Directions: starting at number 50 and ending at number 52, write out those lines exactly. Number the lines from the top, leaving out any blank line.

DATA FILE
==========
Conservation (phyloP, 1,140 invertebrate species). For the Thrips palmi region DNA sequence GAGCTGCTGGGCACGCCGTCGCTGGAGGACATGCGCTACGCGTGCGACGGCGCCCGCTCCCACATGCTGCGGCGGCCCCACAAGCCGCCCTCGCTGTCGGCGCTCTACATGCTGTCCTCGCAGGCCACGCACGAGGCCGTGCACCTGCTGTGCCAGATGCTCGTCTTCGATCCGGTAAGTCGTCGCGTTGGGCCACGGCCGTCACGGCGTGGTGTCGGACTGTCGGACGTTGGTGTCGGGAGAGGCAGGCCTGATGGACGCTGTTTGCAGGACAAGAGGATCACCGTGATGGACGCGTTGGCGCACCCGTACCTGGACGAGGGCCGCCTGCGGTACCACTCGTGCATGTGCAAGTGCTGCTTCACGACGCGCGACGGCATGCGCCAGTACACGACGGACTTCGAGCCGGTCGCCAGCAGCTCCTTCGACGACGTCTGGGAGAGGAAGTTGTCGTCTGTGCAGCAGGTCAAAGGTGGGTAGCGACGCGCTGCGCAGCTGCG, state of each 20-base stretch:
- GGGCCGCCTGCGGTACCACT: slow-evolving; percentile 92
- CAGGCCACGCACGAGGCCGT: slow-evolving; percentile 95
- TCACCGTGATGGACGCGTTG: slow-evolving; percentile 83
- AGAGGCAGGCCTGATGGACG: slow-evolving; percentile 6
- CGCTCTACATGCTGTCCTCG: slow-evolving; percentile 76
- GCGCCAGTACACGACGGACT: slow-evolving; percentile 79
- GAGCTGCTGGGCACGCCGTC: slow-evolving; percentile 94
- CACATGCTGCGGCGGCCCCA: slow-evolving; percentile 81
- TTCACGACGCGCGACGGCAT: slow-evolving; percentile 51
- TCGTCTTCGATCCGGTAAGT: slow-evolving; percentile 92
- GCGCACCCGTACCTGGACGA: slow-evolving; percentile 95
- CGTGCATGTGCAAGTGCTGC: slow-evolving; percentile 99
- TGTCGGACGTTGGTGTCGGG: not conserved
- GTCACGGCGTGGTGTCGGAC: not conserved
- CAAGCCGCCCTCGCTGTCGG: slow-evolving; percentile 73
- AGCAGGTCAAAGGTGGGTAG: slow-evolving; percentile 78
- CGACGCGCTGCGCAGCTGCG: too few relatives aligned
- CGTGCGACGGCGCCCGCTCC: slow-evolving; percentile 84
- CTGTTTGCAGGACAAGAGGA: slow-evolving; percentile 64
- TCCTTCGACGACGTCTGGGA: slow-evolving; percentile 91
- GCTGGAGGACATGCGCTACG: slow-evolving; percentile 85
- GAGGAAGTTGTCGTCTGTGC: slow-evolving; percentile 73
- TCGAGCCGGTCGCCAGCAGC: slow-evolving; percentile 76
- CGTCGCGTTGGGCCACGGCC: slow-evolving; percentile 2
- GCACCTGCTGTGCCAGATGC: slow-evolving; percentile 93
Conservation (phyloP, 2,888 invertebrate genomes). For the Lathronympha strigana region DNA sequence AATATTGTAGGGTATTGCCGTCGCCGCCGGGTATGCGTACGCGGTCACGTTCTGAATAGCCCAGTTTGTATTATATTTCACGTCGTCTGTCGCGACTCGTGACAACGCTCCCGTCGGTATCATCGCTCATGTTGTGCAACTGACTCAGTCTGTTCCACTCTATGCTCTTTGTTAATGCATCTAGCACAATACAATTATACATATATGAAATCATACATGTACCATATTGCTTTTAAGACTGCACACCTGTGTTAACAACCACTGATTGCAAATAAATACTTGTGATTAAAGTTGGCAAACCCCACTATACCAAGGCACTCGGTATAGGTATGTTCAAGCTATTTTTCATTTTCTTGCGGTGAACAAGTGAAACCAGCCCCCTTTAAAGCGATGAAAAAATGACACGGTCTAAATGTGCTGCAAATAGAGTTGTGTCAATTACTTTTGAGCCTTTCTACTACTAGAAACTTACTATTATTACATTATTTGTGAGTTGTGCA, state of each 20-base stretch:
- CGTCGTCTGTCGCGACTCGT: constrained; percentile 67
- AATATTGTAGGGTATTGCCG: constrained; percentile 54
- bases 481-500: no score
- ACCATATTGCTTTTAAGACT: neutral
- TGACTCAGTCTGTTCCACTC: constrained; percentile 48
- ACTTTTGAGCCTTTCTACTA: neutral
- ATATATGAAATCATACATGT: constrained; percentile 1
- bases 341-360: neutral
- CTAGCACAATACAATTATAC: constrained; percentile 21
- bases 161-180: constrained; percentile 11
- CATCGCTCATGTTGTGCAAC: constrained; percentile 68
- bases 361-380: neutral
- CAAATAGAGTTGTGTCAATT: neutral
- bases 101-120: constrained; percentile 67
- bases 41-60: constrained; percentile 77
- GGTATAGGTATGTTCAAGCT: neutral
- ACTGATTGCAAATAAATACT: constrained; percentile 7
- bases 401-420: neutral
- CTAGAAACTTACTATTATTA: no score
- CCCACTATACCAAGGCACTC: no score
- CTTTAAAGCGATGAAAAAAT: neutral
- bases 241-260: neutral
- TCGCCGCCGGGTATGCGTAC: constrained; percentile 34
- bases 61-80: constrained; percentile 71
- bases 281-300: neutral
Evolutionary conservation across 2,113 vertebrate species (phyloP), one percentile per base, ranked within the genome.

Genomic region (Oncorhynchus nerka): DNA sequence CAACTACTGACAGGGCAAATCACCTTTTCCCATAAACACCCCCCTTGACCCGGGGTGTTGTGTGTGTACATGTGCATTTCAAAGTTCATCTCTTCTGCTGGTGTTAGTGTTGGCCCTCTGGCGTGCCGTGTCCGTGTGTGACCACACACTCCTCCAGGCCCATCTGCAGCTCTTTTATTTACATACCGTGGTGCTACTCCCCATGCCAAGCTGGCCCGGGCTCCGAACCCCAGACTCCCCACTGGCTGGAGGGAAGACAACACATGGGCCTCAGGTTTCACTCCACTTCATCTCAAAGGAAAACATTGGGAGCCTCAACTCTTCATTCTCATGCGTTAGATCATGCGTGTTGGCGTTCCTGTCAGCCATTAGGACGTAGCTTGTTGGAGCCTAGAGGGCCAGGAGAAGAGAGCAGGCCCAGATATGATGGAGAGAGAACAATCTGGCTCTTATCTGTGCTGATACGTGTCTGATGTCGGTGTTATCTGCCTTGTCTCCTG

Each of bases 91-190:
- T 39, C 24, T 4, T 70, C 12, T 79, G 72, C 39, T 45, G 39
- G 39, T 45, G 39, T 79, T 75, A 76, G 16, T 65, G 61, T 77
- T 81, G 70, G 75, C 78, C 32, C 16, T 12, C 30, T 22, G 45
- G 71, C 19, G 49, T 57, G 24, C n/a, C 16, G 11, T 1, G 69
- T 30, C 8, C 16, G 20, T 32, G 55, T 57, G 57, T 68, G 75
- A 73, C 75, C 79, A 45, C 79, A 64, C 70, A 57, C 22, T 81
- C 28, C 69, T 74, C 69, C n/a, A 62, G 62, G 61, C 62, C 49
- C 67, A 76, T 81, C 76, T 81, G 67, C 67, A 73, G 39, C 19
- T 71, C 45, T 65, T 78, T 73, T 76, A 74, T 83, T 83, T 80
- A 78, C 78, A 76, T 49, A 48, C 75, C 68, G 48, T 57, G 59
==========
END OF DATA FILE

- TCGCCGCCGGGTATGCGTAC: constrained; percentile 34
- bases 61-80: constrained; percentile 71
- bases 281-300: neutral